Lambda Variant: All We Know About The Latest COVID-19 Variant

This Lambda variant originated in Peru and has been declared a variant of interest by the World Health Organisation.

Lambda, the latest COVID-19 variant of interest is prevalent in 30 countries and is becoming an increasing cause of concern across the world. While the world is still dealing with the rise in cases due to the Delta variant, this new variant is the reason behind the fresh increase in cases in European and American countries.

This variant has not been reported in India, yet.

The World Health Organisation labelled this mutation of the original SARS-CoV-2 virus as a "variant of interest" on June 14. Earlier only limited to some South American countries, this variant has now been reported in UK, France Israel, Germany.

While the Delta variant which was found in India has only three mutations in the Spike protein, the Lambda has close to seven mutations in the Spike. These mutations are why the WHO has declared this variant as a "variant of interest".

Further studies are required to assess the effect of this variant on vaccines as well as its transmissibility and severity. In Peru, where the variant originated, close to 80 per cent of the cases are due to this variant. Although classified as a variant of interest recently, this variant has been in circulation since 2020 in the South American country.

After Peru, the variant moved to neighbouring Chile and is driving the rise in COVID-19 cases in the country.

Researchers believe lambda could reduce the effect of vaccine-induced antibodies as Israel which had achieved close to full vaccination status has reported the presence of this mutation. According to the Malaysian health ministry, lambda could be deadlier than delta, but this needs to be further researched.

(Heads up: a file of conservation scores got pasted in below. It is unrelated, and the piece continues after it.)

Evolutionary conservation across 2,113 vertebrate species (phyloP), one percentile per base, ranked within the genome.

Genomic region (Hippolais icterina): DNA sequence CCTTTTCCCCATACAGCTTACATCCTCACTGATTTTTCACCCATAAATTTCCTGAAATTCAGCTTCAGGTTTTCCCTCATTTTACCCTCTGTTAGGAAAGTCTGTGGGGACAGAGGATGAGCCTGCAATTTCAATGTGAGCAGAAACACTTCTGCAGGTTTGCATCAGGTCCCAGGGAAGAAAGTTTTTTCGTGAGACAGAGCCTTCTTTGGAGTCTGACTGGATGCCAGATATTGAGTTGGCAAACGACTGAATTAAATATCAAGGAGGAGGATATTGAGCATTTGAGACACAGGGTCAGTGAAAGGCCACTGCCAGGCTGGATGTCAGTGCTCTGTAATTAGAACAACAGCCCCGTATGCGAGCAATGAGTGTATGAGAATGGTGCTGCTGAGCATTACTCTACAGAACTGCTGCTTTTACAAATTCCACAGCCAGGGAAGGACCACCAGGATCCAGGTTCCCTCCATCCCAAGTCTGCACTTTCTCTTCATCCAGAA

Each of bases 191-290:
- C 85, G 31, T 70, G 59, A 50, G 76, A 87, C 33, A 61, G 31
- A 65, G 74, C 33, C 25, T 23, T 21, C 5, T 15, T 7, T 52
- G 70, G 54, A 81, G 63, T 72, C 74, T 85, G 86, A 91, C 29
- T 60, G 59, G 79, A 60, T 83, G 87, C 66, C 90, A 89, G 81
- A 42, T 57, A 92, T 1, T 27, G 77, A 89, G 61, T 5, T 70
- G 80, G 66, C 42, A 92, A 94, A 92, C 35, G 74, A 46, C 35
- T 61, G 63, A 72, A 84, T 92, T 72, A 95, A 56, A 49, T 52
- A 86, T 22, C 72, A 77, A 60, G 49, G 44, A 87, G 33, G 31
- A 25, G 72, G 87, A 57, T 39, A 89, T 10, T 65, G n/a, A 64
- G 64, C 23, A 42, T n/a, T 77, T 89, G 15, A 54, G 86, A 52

UK has reported six cases of the variant so far, and all of these were found in international travellers. While Public Health England has included this variant under its list of variants of investigation and is conducting laboratory assessments, it has also said that currently there is no evidence suggesting that the variant differs in severity or reduces the effectiveness of the vaccine.

So far, only one study conducted by researchers in Chile studies the lambda variant in detail. A recent study by researchers in Chile reported that the Lambda variant had greater infectivity than the Alpha (originated in UK) and Gamma (originated in Brazil) variants. The study also reported decreased effectiveness of the Chinese Sinovac vaccine (Coronavac) against the Lambda variant.

Lambda became the fourth variant of interest along with Eta, Iota, Kappa, while Alpha, Beta. Gamma, and Delta are variants of concern with evidence suggesting they affect vaccines and transmissibility.


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